“I was expected to stay at home and study along with him [cousin] and he was expected to take care of me. He would lock the door, strip me and force himself on me.” - Sindhu, Bengaluru resident, who was abused when she was 14
“A family friend held my hand in his and licked my finger.... I immediately knew it wasn't right, told my mother and never saw him again in my life.” - Shinie Antony, writer, was abused when she was five
“I kept asking myself, 'Why me? Was there anything wrong with me that aroused him?'” - Sabitha Zawariya, celebrity makeup artist, who was abused while on her way to a friend's house
“I find that Indian mothers, in general, seem to be the culprits in bringing up their sons into thinking that they can take and use whatever they want.” - Neecia Majolly, concert pianist and singer, Bengaluru
Sindhu, from Bengaluru, was only 14 when she was sexually abused in her own house. By someone she knew.
Sindhu's family had lived in Sharjah, where her father worked as an English teacher. When she was in class 9, her cousin Sravan came to stay with the family as he was struggling with his studies.
Sindhu had a boyfriend, and Sravan came to know about it. “My parents were strict and I was scared of them. I couldn't express any emotion at home, except happiness. So I had to hide my boyfriend from my parents,” says Sindhu, 43.
Sravan knew that Sindhu's parents would get mad at her if they found out about her boyfriend. “One day, he started to touch me,” she recalls. “He kissed me. He blackmailed me. He said if I told my parents about it, he would tell them that I was talking to my boyfriend.”
Sindhu's parents used to leave her alone at home with Sravan. “I had my model exam and my cousin had his [class 12] board exam. I was expected to stay at home and study along with him and he was expected to take care of me. He would lock the door, strip me and force himself on me. Except intercourse, he did everything, including oral sex. I went through this trauma for more than a month,” recalls Sindhu. “Even when my parents were in the living room, watching TV, he would do things to me. And I couldn't say anything.”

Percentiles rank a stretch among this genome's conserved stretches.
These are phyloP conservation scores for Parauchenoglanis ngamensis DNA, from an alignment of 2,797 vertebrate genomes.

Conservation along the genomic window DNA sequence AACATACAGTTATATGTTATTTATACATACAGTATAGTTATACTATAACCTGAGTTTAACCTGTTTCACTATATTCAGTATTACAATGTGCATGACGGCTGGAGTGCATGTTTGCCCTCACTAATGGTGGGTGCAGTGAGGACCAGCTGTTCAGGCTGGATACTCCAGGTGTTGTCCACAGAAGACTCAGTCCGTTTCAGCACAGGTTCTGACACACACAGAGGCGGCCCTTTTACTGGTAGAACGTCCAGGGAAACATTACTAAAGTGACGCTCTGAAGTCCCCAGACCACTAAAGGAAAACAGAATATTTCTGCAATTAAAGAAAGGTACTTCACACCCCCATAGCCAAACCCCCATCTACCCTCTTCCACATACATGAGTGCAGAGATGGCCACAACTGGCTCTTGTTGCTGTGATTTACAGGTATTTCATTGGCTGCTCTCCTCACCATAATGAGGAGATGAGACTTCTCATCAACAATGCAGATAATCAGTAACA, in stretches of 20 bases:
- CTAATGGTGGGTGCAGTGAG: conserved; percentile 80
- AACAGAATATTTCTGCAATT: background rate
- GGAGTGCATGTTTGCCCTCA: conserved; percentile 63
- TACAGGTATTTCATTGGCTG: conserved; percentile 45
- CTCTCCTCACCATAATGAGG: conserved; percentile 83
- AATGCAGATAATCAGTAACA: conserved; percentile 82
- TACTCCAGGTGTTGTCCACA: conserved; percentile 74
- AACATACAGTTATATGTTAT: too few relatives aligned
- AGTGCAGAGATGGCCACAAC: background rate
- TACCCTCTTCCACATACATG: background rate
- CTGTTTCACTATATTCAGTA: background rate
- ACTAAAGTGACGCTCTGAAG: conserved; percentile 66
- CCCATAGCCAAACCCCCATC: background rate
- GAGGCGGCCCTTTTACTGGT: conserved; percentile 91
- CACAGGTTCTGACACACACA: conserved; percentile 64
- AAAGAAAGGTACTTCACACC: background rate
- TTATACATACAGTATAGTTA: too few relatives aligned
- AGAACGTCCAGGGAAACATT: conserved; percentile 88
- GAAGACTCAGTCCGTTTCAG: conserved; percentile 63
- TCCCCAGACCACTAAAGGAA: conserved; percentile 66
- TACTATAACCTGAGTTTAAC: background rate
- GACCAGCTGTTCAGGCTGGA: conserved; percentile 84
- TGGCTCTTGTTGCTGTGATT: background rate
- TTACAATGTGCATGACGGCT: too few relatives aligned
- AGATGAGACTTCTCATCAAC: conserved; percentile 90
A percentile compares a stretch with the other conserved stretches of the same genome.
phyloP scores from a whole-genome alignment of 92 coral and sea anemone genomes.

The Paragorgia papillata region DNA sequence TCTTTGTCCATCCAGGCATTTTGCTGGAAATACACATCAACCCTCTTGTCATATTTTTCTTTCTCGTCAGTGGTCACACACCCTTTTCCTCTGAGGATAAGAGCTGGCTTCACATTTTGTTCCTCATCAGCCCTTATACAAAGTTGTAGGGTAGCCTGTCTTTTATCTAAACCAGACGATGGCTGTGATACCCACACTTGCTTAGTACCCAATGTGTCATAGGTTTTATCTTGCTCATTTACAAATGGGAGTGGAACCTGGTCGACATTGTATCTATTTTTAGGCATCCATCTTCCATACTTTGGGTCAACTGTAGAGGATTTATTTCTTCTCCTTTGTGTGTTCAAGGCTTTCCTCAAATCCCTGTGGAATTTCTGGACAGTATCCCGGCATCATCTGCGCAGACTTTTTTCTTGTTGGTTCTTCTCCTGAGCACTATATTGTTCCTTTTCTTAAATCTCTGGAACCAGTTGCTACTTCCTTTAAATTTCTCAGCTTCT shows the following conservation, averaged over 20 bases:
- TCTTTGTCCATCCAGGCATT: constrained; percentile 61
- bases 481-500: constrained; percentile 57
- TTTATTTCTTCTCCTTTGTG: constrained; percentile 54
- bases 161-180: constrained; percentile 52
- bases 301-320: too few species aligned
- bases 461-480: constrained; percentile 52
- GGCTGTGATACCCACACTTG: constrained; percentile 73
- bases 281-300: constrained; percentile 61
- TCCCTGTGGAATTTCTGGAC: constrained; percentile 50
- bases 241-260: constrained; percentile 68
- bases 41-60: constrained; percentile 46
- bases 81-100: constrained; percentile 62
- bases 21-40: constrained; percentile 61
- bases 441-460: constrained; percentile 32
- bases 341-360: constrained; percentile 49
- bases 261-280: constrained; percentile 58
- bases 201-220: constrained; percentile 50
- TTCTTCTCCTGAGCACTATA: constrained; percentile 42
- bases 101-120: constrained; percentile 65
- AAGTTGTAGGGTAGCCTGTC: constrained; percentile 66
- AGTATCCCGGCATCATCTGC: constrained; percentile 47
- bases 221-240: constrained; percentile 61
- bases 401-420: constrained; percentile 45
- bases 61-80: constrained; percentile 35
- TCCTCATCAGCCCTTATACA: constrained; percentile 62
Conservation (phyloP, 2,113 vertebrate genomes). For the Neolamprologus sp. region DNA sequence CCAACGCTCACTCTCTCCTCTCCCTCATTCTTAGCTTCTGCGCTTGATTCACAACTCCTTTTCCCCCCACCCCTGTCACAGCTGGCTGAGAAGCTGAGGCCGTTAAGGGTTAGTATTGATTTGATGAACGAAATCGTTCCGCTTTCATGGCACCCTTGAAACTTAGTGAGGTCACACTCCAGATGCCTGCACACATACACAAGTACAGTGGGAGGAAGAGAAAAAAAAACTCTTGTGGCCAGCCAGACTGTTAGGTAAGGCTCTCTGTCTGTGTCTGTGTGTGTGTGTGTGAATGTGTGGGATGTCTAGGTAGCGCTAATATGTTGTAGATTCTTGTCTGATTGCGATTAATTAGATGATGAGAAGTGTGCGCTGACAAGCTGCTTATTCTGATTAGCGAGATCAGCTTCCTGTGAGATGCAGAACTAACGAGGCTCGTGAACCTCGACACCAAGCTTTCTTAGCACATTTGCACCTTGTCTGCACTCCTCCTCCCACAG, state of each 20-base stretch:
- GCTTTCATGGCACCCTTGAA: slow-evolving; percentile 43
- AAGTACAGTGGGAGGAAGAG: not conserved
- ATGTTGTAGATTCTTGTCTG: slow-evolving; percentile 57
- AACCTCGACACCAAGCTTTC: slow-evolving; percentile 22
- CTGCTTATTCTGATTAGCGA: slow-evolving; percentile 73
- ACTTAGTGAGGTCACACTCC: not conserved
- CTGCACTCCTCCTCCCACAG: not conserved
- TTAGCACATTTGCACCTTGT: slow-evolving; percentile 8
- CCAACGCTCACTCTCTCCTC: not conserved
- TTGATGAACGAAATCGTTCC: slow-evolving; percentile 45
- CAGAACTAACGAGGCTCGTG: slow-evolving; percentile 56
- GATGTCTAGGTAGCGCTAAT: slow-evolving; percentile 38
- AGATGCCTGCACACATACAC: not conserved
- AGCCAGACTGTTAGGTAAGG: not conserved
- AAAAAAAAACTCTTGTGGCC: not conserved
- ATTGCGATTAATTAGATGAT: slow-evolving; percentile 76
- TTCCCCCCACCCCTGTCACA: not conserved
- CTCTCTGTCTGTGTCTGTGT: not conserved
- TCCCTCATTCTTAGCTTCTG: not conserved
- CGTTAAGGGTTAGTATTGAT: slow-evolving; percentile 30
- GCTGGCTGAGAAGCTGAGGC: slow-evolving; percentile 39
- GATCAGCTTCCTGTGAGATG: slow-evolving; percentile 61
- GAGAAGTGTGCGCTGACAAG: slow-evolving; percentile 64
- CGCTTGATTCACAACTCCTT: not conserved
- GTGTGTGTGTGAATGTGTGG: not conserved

The abuse took a toll on her—once a top ranking student, she scored just 54 per cent in her model exam. “After coming back from school, I wouldn't go inside the house. I would sit on the steps and cry. I was afraid he would take my virginity as well. Finally, I told my parents. They slapped him, informed his parents and sent him out of the house,” she says.
Sindhu is one among many women who have faced sexual abuse and harassment. Not just at home, school or work, but on the roads, in deserted places and crowded spaces. Sexual abuse was a truth universally known, but seldom acknowledged. Until, a Twitter hashtag changed the status quo. Two words—Me Too—spawned an ongoing conversation across the world.
The #MeToo campaign was waiting to happen, says Shinie Antony, a writer. “It was always there in the subterranean realm, now the whispers have risen above the basement,” she says. The campaign encouraged Malvika Iyer, a bomb blast survivor and motivational speaker, to talk about her experiences of sexual harassment. “It has helped many survivors realise they are not alone,” says Iyer. “So many people I know shared their stories. Wherever I went, everyone seemed to have such a terrible story to share. I asked my male friends about this campaign. They said they were shocked and that they just couldn't imagine their species doing such things.” For Gargi Guha of Kolkata, who works with the Ritz-Carlton Hotel in Bengaluru, the campaign seemed like a movement. “Women all across the globe came forward sharing their stories and that certainly created a bonding of sorts,” she says.
The campaign did put the spotlight on sexual abuse, but what does such abuse do to a woman's mind and body? The long-term emotional and psychological effects of sexual harassment and rape are often overlooked. “The experience leaves behind deep scars. The intensity of the trauma would vary depending on the individual level of tolerance and perception,” says Mumbai-based sexologist Dr Prakash Kothari. “Sex abuse can cause difficulty in desire, in arousal and sometimes it can lead to vaginismus—a condition wherein an attempt at penetration leads to severe spasms in the outer one-third of the vagina and the act becomes almost impossible.” Kothari recommends supportive psychotherapy and behaviour modification for such patients.